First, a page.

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The Alcazar in Seville
The Alcazar in Seville


Mudejar Architecture at the Alcazar
Mudéjar Architecture at the Alcazar

Begin your second day in Seville with a visit to the Alcazar. But first, stop by one of the many bars that surround the ancient fortress for a bite to eat. Try Bar Gonzalo for a simple Spanish breakfast of toast and coffee, and grab a table on the sidewalk for some first-rate people watching.

You can spend an entire day wandering the grounds of the Alcazar, so it's best to take a tour, or at the very least, rent an audio guide. Pedro the Cruel converted the former fortress into a royal palace (it remains to this day the Royal Family's official residence in Seville), incorporating fragments of earlier Moorish buildings into the reconstruction. The Alcazar, through centuries of war, fires and tremors, still encompasses some of the finest examples of Mudéjar architecture (a style developed by Moors working under Christian rule). The Renaissance gardens surrounding the palace are also steeped in history—legend has it that the Cruel One assassinated his brother in 1358 in the "Patio of the Doll," so named because it was where his daughter kept her toys. On a lighter note, the gardens provide a tranquil escape from the crowds, one of the most serene being the Jardin Ingles on the southwest side.

Plaza de Toros de la Real Maestranza
Plaza de Toros de la Real Maestranza

After your visit, you should have worked up an appetite for lunch. Head a bit north and try Sierra Mayor, one of several locations in the city. Airy yet rustic, the branch on Calle Joaquin Guichot is hidden away on a narrow alley. Try the refreshing gazpacho, cold bread and tomato soup; the decadent tuna marinated in olive oil; or the house specialty, roast pork. After lunch, retreat to your room for a mid-day rest or laze under the trees in any of the city's neighborhood parks or plazas.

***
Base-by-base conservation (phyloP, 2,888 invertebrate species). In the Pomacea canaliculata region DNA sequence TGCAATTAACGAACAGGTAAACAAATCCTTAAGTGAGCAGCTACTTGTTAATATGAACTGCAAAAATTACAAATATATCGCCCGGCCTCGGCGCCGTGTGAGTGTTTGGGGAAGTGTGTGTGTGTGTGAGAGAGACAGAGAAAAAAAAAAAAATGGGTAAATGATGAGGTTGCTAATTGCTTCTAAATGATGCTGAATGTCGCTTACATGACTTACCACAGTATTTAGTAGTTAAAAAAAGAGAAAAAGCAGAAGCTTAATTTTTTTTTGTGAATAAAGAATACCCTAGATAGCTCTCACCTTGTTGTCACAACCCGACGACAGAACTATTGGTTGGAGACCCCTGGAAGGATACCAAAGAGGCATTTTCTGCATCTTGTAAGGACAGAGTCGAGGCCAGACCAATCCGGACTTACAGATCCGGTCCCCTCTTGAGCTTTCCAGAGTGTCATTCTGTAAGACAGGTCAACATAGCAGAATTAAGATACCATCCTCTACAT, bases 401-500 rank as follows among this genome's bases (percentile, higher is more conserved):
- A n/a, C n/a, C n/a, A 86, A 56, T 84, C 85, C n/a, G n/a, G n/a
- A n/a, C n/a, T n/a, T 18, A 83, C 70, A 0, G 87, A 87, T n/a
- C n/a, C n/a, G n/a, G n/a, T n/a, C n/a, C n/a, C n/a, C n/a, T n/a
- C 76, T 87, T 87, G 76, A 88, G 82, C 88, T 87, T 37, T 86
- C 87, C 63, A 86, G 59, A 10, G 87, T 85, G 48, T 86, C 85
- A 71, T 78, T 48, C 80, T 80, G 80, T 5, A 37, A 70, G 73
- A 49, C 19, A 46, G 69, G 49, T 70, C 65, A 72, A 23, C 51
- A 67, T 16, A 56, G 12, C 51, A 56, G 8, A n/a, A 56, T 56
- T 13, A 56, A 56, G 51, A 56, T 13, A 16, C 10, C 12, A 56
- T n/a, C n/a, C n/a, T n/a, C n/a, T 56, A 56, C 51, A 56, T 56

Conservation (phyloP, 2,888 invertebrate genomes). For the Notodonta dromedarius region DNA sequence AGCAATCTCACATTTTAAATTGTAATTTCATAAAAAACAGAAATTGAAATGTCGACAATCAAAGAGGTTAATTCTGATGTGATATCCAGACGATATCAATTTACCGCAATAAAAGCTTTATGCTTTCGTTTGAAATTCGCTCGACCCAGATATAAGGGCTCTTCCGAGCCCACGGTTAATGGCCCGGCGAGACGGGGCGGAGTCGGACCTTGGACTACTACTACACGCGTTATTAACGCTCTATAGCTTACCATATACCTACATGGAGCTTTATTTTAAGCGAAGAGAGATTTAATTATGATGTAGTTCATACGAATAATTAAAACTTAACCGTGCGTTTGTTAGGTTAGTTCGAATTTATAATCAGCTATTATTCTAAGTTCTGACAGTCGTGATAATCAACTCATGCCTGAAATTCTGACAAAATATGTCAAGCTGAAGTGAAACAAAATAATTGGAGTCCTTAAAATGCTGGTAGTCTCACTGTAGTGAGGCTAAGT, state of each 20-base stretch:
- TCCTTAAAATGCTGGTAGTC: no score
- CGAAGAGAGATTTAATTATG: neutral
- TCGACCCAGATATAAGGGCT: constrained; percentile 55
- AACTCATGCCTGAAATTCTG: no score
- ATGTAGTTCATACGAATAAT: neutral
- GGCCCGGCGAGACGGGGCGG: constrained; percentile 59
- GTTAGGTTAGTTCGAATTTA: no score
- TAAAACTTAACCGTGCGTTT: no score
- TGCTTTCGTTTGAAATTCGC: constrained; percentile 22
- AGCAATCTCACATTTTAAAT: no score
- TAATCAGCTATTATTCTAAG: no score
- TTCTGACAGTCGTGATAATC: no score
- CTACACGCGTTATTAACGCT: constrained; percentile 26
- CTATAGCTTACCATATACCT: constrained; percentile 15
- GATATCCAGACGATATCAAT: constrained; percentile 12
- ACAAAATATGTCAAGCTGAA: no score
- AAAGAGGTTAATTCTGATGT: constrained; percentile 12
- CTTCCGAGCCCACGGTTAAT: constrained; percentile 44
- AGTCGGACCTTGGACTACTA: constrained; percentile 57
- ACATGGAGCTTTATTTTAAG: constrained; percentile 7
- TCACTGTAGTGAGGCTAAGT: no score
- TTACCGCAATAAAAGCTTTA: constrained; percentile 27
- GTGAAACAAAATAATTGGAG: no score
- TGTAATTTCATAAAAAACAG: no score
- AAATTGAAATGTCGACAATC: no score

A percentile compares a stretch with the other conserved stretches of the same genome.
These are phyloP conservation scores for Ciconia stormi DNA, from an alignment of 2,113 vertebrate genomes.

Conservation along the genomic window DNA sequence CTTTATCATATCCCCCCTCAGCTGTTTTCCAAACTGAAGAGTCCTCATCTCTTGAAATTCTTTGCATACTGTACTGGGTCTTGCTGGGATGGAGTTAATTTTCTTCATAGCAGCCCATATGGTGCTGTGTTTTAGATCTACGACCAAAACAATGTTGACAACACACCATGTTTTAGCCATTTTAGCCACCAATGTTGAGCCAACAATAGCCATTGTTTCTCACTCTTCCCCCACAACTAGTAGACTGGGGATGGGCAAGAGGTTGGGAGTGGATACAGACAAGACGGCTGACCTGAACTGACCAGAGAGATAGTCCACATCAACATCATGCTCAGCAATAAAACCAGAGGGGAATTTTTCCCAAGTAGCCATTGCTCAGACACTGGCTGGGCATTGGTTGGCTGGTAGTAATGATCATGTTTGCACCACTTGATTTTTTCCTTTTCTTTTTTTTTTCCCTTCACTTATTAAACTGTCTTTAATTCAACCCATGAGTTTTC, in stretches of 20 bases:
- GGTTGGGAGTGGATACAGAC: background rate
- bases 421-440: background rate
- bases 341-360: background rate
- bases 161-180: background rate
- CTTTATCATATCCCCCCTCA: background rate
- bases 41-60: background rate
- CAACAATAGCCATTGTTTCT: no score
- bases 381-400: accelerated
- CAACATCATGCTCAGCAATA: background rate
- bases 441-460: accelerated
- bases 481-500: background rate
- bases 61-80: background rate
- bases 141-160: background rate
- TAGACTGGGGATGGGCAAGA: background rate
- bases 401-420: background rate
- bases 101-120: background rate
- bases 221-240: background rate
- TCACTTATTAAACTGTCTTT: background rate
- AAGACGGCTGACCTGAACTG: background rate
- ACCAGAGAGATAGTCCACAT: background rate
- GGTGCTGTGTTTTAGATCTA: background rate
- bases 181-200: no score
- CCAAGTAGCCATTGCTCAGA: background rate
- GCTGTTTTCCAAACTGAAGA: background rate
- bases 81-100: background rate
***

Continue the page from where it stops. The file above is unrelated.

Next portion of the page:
In the evening, continue your exploration of Seville by heading toward El Arenal. This district, along the Guadalquivir River, is home to several key sites, including the Plaza de Toros de la Real Maestranza, Seville's bullring. With construction having begun in 1758, the impressive gold-and-white bullring is one of the oldest in Spain. English tours are available and there is also a small museum on site showcasing the history of Spain's national sport.

Nearby is the Torre de Oro, or Tower of Gold, a 13th-century defensive tower overlooking the Guadalquivir that was once lined with gold tiles; their reflections in the sun were visible for miles. Now, it is home to a maritime museum. The riverside promenade on which it lies is a pleasant stroll, especially at sunset. Marvel at the Puente de San Telmo to the south and Puente de Triana to the north, bridges leading across the river to the atmospheric barrio of Triana, chock-full of pottery and tile-making shops. Watch kayakers play their unique version of water polo in the river, or relax at a seasonal café with a coffee or glass of wine and behold the superb views.

El Patio Sevillano
El Patio Sevillano

Tonight is the night to partake in the most Sevillian of all Sevillian pastimes: a flamenco show. While flamenco venues abound in the city—from tiny bars to large-scale productions—a good option for first-timers is El Patio Sevillano, just steps from the bullring. The hour-and-a-half long performances are a good introduction, and visitors can even arrive early for a brief lesson. Dinner/show packages are available, and while diners get the better seats closer to the stage, the pre-set menu is overpriced; save your money and eat later. Another nearby choice is Tablao El Arenal, a popular destination for tourist groups for more than a quarter century. If you want to delve deeper into the flamenco tradition, consider a course at Taller Flamenco. Weeklong classes are offered in traditional dance, guitar, singing and Spanish language.

With the sounds of guitar and castanets stomping through your veins, it's now time for dinner. Head back to Santa Cruz for an upscale meal at one of the city's finest restaurants, La Albahaca. On the scenic Plaza de Santa Cruz, La Albahaca, or basil, is a favorite for royalty, politicians and celebrities. The setting is refined, the dishes Andalucian with a touch of French influence. A set menu is available, or try any of the house specialties, such as Iberian pork, roasted boar or grilled monkfish.

Continue to Day 3


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Virgen de la Macarena

* Large Alcazar photo from Small Alcazar photo and Plaza de Toros de la Real Maestranza photo from El Patio Sevillano photo from

(Updated: 09/11/08 LH)

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